Ford's shares slide on lower year-end guidance, weak demand in China

  • The third-quarter was expected to be Ford's weakest of the year.
  • The quarterly earnings are the first since Moody's Investors Service downgraded Ford's credit rating to junk status in September.
  • Ford is in the midst of an $11 billion restructuring plan under CEO Jim Hackett through 2022.  

DEARBORN, Mich. — Ford Motor delivered a big earnings beat for the third quarter but lowered investor expectations for the rest of the year as the automaker grapples with falling consumer demand, primarily in China.

Here's what Wall Street expected, according to Refinitiv consensus estimates:

  • Adjusted earnings: 34 cents per share vs. 26 cents expected.
  • Automotive revenue: $33.93 billion vs. $33.98 billion expected.

The automaker said it expects to make less profit than previously expected for the year, lowering its 2019 earnings guidance to between $6.5 billion to $7 billion, or between $1.20 and $1.32 per share. It previously said it would earn between $7 billion to $7.5 billion, or between $1.20 and $1.35 per share.

The company's shares slid by more than 3% in after-market trading.

The change in guidance was attributed to higher than expected warranty costs and incentive spending as well as weakening sales in China, according to the company.

"From a key takeaway standpoint, we think Q3 was a good quarter," Ford CFO Tim Stone told reporters during an earnings briefing. "The progress we've made also indicates we have more work to do, more opportunity ahead but it's a good start for the year."

On an unadjusted basis, Ford's net income fell 57% compared to a year ago to $425 million, or 11 cents per share, due to $1.5 billion in special items that included $800 million for its previously-announced restructuring in India as part of a global turnaround plan led by Ford CEO Jim Hackett.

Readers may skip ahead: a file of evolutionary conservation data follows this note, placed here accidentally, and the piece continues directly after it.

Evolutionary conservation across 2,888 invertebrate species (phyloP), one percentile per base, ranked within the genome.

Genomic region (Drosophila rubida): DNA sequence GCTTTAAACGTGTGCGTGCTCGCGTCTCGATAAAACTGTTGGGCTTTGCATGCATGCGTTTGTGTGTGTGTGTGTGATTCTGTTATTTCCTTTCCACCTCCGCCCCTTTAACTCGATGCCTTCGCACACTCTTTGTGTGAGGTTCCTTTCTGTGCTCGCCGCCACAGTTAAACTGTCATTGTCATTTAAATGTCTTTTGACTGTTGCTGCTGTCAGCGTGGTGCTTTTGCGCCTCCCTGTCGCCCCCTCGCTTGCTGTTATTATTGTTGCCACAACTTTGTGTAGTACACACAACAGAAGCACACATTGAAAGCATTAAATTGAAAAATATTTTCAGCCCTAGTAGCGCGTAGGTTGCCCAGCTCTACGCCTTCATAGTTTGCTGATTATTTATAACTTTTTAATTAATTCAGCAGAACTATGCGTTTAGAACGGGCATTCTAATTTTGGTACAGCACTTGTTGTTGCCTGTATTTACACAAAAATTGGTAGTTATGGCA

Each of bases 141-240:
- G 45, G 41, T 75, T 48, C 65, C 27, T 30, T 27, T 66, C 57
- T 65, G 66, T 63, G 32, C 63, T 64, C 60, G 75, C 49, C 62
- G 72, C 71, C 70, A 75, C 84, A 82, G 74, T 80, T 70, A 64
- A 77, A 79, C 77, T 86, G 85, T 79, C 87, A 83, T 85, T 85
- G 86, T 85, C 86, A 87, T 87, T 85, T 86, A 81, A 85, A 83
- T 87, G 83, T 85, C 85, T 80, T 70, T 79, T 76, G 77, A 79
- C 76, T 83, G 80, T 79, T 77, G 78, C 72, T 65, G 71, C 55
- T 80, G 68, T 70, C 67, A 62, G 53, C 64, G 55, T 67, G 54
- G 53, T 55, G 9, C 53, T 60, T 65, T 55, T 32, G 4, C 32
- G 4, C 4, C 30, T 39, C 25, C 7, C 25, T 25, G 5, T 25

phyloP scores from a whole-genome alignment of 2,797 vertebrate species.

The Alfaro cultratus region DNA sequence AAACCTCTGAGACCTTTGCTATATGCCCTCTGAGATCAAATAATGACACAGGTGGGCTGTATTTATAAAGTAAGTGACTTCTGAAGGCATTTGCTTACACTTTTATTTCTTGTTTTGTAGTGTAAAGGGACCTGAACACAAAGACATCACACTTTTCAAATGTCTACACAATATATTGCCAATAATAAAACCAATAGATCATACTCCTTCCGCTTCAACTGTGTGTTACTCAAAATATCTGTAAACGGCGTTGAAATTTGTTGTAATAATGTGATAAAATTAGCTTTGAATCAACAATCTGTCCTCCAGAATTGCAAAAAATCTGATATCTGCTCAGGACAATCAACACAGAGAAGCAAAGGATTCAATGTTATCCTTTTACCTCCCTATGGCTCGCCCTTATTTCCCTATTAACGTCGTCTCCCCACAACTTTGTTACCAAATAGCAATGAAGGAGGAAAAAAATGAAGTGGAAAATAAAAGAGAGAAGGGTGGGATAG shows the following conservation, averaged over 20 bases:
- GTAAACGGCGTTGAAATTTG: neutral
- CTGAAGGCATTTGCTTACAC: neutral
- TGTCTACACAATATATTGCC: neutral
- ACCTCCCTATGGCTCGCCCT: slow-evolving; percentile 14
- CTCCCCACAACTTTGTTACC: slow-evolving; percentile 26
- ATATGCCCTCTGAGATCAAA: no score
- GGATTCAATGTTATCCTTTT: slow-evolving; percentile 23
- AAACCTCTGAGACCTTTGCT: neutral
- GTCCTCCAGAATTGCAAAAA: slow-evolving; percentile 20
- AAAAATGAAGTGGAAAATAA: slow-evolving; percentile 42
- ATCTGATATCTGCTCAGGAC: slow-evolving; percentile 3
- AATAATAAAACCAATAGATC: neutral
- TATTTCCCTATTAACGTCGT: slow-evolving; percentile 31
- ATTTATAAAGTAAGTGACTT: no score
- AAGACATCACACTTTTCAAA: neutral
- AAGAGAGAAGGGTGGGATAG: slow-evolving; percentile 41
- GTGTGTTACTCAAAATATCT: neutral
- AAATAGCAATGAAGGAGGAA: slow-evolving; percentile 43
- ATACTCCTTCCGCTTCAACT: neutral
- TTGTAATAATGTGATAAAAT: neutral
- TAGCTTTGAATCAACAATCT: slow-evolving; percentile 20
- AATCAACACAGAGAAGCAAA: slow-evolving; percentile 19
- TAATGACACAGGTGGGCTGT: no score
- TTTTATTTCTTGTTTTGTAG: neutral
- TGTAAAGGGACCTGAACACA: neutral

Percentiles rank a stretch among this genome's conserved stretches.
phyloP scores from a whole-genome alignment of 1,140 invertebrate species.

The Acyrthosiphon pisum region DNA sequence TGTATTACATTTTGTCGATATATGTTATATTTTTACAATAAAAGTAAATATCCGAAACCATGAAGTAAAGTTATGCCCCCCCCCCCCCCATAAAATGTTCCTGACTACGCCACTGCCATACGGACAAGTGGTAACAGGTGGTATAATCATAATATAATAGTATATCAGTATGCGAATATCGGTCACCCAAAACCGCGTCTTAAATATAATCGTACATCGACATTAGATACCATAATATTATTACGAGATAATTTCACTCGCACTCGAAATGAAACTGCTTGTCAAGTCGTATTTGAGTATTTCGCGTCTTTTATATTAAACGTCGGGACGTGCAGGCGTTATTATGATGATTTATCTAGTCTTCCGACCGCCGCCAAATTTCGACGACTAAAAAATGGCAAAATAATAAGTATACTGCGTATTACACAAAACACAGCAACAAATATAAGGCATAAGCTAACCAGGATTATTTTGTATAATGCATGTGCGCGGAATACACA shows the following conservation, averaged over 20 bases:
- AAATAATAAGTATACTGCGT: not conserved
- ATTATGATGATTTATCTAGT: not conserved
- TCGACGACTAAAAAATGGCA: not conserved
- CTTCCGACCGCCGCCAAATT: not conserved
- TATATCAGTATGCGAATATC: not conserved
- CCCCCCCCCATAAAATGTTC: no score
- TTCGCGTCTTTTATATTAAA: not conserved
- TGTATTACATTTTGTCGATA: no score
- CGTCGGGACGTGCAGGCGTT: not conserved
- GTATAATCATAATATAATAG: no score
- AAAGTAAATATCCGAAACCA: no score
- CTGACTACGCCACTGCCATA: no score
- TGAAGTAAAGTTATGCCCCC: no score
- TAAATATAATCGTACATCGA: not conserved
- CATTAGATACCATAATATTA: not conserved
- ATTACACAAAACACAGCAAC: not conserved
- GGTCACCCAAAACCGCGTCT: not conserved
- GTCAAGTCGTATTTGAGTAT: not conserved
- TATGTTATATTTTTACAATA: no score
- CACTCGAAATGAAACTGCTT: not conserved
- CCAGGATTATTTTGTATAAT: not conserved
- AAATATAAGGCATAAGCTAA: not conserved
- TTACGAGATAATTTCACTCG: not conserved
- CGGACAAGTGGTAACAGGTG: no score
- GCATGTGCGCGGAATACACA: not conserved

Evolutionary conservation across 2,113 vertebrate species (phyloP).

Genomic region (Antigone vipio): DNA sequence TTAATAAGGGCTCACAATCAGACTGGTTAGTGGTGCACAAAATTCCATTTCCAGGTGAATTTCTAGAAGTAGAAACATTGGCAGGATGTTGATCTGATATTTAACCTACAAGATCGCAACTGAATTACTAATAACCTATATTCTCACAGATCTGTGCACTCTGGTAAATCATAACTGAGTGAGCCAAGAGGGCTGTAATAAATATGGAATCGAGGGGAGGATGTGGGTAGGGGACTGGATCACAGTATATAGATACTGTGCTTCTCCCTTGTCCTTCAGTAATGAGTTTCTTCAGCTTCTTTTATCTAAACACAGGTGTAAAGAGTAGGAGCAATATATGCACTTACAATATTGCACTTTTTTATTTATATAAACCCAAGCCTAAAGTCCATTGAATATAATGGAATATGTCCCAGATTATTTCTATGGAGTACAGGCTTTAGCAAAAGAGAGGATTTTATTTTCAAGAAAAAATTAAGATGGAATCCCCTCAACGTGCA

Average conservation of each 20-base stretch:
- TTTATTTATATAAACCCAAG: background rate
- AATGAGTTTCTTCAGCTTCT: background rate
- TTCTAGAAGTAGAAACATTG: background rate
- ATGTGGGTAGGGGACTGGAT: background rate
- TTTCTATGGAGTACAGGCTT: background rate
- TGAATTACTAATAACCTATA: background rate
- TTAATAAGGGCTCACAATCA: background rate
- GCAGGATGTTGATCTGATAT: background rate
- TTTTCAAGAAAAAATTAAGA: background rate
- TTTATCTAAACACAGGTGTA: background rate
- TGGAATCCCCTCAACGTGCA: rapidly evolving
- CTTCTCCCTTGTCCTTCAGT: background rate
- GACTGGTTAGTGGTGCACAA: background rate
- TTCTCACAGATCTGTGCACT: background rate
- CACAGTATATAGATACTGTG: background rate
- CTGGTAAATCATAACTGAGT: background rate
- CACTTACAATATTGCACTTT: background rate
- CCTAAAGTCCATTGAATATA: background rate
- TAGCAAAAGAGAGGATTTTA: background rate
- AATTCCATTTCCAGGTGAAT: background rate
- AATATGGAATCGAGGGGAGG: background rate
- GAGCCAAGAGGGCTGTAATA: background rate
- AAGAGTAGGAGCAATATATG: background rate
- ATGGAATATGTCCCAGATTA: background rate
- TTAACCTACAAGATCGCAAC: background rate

The third-quarter was expected to be Ford's worst of the year as part of a weaker second half compared to 2018. The automaker strongly beat Wall Street expectations in the first three months of the year before missing them during a noisy second quarter.

Hackett announced a massive $11 billion restructuring plan last year, boldly deciding to phase out all sedans — except for its iconic Mustang — to refocus the company on its popular trucks and SUVs. The plan also frees up capital to ramp up its electric and autonomous vehicle programs. As part of the restructuring, Ford slashed about 10% of its white collar workforce, about 7,000 employees, earlier this year.

Investors have been patiently waiting to see the results. Ford's shares hit an almost decade-long low in December, closing at $7.63 a share on Christmas Eve, and are still trading under $10 a share, according to data compiled by FactSet.

The third-quarter report is the first since Moody's Investors Service downgraded Ford's credit rating to junk status in September.

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